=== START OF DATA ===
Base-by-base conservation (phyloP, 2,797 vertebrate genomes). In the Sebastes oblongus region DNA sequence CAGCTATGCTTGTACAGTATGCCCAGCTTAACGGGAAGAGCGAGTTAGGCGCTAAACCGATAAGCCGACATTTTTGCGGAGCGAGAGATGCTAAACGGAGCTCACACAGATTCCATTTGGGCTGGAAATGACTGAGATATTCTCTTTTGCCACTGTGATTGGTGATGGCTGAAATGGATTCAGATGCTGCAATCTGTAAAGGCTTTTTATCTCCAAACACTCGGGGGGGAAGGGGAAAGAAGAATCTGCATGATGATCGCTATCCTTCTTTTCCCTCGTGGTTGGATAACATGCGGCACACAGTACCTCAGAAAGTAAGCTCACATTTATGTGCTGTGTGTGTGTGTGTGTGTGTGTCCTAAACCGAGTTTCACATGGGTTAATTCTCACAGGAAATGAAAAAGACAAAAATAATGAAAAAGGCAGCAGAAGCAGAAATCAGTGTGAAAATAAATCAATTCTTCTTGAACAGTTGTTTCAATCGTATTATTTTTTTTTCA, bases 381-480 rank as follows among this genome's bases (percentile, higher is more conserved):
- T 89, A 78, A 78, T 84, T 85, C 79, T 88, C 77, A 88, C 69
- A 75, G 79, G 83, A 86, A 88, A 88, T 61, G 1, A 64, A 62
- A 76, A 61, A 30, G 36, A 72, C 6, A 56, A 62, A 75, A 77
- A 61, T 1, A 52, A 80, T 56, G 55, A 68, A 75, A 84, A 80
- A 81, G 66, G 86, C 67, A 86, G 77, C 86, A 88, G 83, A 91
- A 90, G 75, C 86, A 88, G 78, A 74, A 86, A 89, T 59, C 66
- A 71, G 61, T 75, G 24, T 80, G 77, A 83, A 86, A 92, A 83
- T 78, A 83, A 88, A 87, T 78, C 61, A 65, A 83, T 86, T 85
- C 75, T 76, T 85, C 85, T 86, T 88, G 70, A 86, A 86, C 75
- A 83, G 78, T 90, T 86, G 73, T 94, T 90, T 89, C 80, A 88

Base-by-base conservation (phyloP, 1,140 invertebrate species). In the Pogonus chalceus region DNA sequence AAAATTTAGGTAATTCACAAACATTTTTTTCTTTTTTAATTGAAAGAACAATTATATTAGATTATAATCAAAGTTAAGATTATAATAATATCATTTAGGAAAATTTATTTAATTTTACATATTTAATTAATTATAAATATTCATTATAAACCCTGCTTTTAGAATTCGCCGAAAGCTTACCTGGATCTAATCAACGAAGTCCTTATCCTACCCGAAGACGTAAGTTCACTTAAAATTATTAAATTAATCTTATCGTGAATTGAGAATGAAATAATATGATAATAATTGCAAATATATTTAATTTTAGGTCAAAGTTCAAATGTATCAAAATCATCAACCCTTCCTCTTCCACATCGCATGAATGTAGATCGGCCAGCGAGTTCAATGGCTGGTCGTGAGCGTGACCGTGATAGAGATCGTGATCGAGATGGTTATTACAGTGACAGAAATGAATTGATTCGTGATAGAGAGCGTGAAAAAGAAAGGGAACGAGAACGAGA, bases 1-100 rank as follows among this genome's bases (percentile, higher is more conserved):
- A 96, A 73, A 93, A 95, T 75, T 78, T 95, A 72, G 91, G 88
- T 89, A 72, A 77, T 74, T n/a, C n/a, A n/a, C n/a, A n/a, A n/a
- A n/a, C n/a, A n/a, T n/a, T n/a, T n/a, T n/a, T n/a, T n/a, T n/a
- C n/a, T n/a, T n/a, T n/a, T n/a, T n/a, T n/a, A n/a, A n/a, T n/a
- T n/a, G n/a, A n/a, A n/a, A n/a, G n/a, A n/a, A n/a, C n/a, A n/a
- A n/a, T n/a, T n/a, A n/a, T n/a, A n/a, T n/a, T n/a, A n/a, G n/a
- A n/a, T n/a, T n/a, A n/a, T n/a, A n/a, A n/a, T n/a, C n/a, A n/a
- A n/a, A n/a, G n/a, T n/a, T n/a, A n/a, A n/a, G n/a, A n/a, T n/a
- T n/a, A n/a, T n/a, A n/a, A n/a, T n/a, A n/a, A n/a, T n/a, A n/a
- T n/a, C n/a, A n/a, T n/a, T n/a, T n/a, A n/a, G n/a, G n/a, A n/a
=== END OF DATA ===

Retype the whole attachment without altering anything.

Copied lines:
Base-by-base conservation (phyloP, 2,797 vertebrate genomes). In the Sebastes oblongus region DNA sequence CAGCTATGCTTGTACAGTATGCCCAGCTTAACGGGAAGAGCGAGTTAGGCGCTAAACCGATAAGCCGACATTTTTGCGGAGCGAGAGATGCTAAACGGAGCTCACACAGATTCCATTTGGGCTGGAAATGACTGAGATATTCTCTTTTGCCACTGTGATTGGTGATGGCTGAAATGGATTCAGATGCTGCAATCTGTAAAGGCTTTTTATCTCCAAACACTCGGGGGGGAAGGGGAAAGAAGAATCTGCATGATGATCGCTATCCTTCTTTTCCCTCGTGGTTGGATAACATGCGGCACACAGTACCTCAGAAAGTAAGCTCACATTTATGTGCTGTGTGTGTGTGTGTGTGTGTGTCCTAAACCGAGTTTCACATGGGTTAATTCTCACAGGAAATGAAAAAGACAAAAATAATGAAAAAGGCAGCAGAAGCAGAAATCAGTGTGAAAATAAATCAATTCTTCTTGAACAGTTGTTTCAATCGTATTATTTTTTTTTCA, bases 381-480 rank as follows among this genome's bases (percentile, higher is more conserved):
- T 89, A 78, A 78, T 84, T 85, C 79, T 88, C 77, A 88, C 69
- A 75, G 79, G 83, A 86, A 88, A 88, T 61, G 1, A 64, A 62
- A 76, A 61, A 30, G 36, A 72, C 6, A 56, A 62, A 75, A 77
- A 61, T 1, A 52, A 80, T 56, G 55, A 68, A 75, A 84, A 80
- A 81, G 66, G 86, C 67, A 86, G 77, C 86, A 88, G 83, A 91
- A 90, G 75, C 86, A 88, G 78, A 74, A 86, A 89, T 59, C 66
- A 71, G 61, T 75, G 24, T 80, G 77, A 83, A 86, A 92, A 83
- T 78, A 83, A 88, A 87, T 78, C 61, A 65, A 83, T 86, T 85
- C 75, T 76, T 85, C 85, T 86, T 88, G 70, A 86, A 86, C 75
- A 83, G 78, T 90, T 86, G 73, T 94, T 90, T 89, C 80, A 88

Base-by-base conservation (phyloP, 1,140 invertebrate species). In the Pogonus chalceus region DNA sequence AAAATTTAGGTAATTCACAAACATTTTTTTCTTTTTTAATTGAAAGAACAATTATATTAGATTATAATCAAAGTTAAGATTATAATAATATCATTTAGGAAAATTTATTTAATTTTACATATTTAATTAATTATAAATATTCATTATAAACCCTGCTTTTAGAATTCGCCGAAAGCTTACCTGGATCTAATCAACGAAGTCCTTATCCTACCCGAAGACGTAAGTTCACTTAAAATTATTAAATTAATCTTATCGTGAATTGAGAATGAAATAATATGATAATAATTGCAAATATATTTAATTTTAGGTCAAAGTTCAAATGTATCAAAATCATCAACCCTTCCTCTTCCACATCGCATGAATGTAGATCGGCCAGCGAGTTCAATGGCTGGTCGTGAGCGTGACCGTGATAGAGATCGTGATCGAGATGGTTATTACAGTGACAGAAATGAATTGATTCGTGATAGAGAGCGTGAAAAAGAAAGGGAACGAGAACGAGA, bases 1-100 rank as follows among this genome's bases (percentile, higher is more conserved):
- A 96, A 73, A 93, A 95, T 75, T 78, T 95, A 72, G 91, G 88
- T 89, A 72, A 77, T 74, T n/a, C n/a, A n/a, C n/a, A n/a, A n/a
- A n/a, C n/a, A n/a, T n/a, T n/a, T n/a, T n/a, T n/a, T n/a, T n/a
- C n/a, T n/a, T n/a, T n/a, T n/a, T n/a, T n/a, A n/a, A n/a, T n/a
- T n/a, G n/a, A n/a, A n/a, A n/a, G n/a, A n/a, A n/a, C n/a, A n/a
- A n/a, T n/a, T n/a, A n/a, T n/a, A n/a, T n/a, T n/a, A n/a, G n/a
- A n/a, T n/a, T n/a, A n/a, T n/a, A n/a, A n/a, T n/a, C n/a, A n/a
- A n/a, A n/a, G n/a, T n/a, T n/a, A n/a, A n/a, G n/a, A n/a, T n/a
- T n/a, A n/a, T n/a, A n/a, A n/a, T n/a, A n/a, A n/a, T n/a, A n/a
- T n/a, C n/a, A n/a, T n/a, T n/a, T n/a, A n/a, G n/a, G n/a, A n/a